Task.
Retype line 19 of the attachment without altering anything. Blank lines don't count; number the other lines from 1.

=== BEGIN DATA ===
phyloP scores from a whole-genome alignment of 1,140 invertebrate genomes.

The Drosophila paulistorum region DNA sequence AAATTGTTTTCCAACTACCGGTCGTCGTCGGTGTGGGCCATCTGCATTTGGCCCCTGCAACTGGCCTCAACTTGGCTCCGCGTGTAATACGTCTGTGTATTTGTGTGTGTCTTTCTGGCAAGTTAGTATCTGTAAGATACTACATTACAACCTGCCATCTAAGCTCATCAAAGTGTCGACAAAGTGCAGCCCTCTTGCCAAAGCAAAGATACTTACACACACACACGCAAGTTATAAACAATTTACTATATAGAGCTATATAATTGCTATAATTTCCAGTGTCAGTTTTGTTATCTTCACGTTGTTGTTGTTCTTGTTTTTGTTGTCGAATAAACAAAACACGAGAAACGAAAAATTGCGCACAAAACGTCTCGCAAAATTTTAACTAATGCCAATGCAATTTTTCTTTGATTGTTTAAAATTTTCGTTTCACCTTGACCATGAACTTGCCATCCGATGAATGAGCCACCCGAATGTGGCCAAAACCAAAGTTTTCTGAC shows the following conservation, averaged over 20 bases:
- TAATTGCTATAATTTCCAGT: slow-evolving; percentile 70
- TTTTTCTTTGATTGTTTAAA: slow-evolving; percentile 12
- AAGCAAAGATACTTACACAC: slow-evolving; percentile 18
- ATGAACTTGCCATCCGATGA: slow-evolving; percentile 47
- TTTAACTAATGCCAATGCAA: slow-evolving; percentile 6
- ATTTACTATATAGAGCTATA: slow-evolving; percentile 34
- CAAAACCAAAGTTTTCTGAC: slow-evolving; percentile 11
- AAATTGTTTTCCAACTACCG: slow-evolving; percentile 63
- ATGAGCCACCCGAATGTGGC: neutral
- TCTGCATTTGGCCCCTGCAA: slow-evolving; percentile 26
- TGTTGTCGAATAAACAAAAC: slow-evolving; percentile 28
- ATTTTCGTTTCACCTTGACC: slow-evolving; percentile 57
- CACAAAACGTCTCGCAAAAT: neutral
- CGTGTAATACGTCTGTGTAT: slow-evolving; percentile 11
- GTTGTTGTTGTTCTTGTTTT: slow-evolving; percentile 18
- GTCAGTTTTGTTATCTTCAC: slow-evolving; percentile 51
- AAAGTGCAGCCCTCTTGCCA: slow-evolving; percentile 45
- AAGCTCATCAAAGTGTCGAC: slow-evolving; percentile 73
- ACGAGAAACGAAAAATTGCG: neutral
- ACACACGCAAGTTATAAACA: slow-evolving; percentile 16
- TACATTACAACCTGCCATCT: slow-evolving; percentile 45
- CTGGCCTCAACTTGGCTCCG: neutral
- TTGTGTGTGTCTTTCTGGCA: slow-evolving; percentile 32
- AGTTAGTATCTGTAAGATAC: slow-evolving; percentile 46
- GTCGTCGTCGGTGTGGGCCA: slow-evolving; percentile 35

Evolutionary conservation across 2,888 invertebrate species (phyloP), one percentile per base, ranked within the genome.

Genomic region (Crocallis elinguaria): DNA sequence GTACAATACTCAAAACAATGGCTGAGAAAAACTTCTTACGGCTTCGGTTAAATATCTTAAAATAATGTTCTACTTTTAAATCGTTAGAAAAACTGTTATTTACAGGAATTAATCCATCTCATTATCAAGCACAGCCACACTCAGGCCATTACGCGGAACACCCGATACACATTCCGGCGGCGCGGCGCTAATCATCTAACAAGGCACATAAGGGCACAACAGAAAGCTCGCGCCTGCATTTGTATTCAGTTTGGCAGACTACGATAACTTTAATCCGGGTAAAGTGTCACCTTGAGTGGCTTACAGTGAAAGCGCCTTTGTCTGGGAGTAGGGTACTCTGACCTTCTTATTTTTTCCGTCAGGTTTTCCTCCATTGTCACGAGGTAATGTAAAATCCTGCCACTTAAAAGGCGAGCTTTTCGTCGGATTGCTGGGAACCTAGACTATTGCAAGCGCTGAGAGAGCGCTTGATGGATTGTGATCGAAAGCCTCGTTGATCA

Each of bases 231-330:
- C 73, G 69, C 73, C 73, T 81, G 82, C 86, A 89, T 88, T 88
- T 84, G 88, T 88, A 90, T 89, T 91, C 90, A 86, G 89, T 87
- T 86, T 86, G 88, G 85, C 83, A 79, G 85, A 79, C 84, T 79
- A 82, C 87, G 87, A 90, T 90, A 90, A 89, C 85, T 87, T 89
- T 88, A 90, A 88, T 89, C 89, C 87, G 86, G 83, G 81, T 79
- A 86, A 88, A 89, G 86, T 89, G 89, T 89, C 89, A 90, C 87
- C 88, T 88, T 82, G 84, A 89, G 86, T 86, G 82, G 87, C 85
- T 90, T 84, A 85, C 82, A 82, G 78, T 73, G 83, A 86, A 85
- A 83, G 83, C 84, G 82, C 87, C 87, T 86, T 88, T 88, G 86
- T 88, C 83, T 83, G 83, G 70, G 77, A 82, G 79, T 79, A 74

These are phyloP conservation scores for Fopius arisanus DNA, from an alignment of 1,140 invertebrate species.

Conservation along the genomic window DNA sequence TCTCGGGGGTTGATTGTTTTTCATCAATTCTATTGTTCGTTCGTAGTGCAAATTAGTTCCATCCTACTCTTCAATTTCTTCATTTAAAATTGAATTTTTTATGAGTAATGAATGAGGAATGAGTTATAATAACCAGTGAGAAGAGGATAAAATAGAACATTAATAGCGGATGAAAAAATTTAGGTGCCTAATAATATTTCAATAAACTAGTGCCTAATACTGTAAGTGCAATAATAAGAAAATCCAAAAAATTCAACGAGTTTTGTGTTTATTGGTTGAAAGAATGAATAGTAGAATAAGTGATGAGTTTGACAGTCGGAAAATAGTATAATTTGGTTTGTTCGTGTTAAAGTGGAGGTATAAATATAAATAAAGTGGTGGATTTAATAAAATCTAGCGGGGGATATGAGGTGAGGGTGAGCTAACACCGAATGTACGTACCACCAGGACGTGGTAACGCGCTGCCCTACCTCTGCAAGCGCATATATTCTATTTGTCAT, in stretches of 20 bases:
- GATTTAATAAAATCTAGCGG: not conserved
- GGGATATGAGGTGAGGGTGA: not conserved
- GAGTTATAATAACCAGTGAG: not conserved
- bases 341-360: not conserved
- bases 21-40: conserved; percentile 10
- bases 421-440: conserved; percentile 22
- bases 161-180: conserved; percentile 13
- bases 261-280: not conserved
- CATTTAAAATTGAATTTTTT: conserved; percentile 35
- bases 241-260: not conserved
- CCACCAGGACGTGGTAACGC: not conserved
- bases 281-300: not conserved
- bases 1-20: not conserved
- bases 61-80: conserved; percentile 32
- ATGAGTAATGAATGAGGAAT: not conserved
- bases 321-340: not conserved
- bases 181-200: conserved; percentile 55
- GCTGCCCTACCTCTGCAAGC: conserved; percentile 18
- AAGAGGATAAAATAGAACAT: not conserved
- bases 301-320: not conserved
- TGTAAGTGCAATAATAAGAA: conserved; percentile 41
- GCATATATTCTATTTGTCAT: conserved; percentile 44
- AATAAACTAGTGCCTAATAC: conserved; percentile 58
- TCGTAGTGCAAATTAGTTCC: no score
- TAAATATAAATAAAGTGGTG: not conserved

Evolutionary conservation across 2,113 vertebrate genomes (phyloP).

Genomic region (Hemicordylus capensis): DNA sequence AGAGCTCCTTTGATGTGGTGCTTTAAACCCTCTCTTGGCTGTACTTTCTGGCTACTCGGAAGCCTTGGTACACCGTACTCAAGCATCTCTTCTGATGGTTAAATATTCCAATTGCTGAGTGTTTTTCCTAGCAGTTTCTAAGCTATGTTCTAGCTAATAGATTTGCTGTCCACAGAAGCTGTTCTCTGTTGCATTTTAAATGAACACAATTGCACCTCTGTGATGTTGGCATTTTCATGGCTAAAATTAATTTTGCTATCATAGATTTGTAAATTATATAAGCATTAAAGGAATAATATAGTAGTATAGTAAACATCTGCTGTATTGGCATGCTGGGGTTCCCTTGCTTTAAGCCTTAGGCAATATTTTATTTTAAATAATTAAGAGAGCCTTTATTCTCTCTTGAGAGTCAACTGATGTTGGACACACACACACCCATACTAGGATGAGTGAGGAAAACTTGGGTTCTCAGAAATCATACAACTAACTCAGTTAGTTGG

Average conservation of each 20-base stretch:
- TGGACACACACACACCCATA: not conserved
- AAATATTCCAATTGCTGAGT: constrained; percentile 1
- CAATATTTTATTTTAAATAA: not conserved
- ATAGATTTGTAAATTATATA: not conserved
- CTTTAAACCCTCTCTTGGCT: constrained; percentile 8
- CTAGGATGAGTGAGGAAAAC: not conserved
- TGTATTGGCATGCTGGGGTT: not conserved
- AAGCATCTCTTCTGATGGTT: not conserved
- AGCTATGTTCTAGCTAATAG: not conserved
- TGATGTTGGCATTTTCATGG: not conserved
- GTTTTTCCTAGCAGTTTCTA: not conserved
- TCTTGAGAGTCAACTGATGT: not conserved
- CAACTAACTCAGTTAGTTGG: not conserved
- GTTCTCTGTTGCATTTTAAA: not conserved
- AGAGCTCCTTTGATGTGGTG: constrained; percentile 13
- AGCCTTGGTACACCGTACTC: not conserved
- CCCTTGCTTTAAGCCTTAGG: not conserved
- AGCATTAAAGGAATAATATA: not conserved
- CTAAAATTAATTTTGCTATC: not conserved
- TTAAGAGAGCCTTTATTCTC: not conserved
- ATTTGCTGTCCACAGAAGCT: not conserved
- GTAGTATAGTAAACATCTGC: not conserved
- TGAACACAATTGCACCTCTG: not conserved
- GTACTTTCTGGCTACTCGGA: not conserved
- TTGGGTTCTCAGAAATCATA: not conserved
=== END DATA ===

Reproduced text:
- AAAGTGCAGCCCTCTTGCCA: slow-evolving; percentile 45